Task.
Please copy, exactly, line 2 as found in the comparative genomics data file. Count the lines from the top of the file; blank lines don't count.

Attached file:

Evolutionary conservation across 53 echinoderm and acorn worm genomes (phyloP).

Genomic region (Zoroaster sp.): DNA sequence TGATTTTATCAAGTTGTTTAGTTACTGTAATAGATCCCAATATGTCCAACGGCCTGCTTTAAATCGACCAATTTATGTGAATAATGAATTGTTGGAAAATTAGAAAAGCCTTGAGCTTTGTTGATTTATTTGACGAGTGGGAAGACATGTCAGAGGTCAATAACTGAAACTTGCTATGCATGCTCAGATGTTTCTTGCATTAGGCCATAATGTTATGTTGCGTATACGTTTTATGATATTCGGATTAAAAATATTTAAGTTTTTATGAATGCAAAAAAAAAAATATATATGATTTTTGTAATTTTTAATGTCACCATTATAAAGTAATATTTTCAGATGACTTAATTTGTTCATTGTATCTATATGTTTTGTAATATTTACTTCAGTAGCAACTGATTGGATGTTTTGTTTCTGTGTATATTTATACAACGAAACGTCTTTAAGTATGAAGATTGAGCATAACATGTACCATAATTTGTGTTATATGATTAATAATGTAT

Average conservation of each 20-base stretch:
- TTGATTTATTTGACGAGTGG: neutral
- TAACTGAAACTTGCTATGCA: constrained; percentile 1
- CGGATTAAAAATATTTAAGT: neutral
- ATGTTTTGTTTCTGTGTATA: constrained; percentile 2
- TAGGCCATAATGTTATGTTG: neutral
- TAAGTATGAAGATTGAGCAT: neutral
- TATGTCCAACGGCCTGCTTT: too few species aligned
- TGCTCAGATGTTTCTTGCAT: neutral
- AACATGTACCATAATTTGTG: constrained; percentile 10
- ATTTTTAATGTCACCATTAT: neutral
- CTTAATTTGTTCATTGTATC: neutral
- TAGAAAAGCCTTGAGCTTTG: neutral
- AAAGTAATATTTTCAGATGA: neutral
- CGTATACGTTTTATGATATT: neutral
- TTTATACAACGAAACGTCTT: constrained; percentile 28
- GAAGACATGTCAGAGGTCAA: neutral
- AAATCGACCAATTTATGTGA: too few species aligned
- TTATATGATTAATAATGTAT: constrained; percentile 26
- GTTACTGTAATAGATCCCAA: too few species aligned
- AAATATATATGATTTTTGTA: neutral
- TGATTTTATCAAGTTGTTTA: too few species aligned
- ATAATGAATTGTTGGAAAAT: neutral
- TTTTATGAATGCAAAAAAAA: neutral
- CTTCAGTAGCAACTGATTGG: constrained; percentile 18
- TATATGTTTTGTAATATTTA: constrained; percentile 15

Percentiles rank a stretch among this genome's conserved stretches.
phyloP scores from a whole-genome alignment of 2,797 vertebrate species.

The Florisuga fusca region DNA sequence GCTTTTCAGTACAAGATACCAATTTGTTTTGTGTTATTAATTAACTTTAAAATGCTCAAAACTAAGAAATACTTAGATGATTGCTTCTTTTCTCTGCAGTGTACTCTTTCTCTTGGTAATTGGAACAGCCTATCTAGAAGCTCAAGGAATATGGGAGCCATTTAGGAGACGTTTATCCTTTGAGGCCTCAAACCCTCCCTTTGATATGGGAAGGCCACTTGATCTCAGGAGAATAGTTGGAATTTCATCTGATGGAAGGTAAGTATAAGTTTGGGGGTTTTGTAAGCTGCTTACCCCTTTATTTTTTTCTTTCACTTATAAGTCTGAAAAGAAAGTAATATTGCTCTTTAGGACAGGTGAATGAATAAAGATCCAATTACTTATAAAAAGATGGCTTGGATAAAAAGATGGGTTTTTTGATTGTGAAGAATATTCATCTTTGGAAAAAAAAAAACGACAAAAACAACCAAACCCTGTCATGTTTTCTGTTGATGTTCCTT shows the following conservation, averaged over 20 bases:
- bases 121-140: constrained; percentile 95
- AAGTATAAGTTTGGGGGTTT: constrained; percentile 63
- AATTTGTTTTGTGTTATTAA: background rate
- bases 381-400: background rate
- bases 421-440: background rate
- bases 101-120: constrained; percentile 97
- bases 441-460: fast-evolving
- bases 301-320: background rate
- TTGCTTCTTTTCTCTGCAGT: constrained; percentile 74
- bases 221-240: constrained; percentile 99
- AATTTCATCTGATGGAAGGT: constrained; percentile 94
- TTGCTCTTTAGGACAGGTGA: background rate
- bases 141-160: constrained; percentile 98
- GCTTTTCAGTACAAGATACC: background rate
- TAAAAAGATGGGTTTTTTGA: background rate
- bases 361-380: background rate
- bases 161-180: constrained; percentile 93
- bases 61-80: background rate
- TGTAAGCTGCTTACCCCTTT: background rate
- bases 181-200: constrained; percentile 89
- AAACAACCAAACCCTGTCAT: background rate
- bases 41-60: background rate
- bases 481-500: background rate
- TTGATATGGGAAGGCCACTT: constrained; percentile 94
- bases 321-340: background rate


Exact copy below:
Genomic region (Zoroaster sp.): DNA sequence TGATTTTATCAAGTTGTTTAGTTACTGTAATAGATCCCAATATGTCCAACGGCCTGCTTTAAATCGACCAATTTATGTGAATAATGAATTGTTGGAAAATTAGAAAAGCCTTGAGCTTTGTTGATTTATTTGACGAGTGGGAAGACATGTCAGAGGTCAATAACTGAAACTTGCTATGCATGCTCAGATGTTTCTTGCATTAGGCCATAATGTTATGTTGCGTATACGTTTTATGATATTCGGATTAAAAATATTTAAGTTTTTATGAATGCAAAAAAAAAAATATATATGATTTTTGTAATTTTTAATGTCACCATTATAAAGTAATATTTTCAGATGACTTAATTTGTTCATTGTATCTATATGTTTTGTAATATTTACTTCAGTAGCAACTGATTGGATGTTTTGTTTCTGTGTATATTTATACAACGAAACGTCTTTAAGTATGAAGATTGAGCATAACATGTACCATAATTTGTGTTATATGATTAATAATGTAT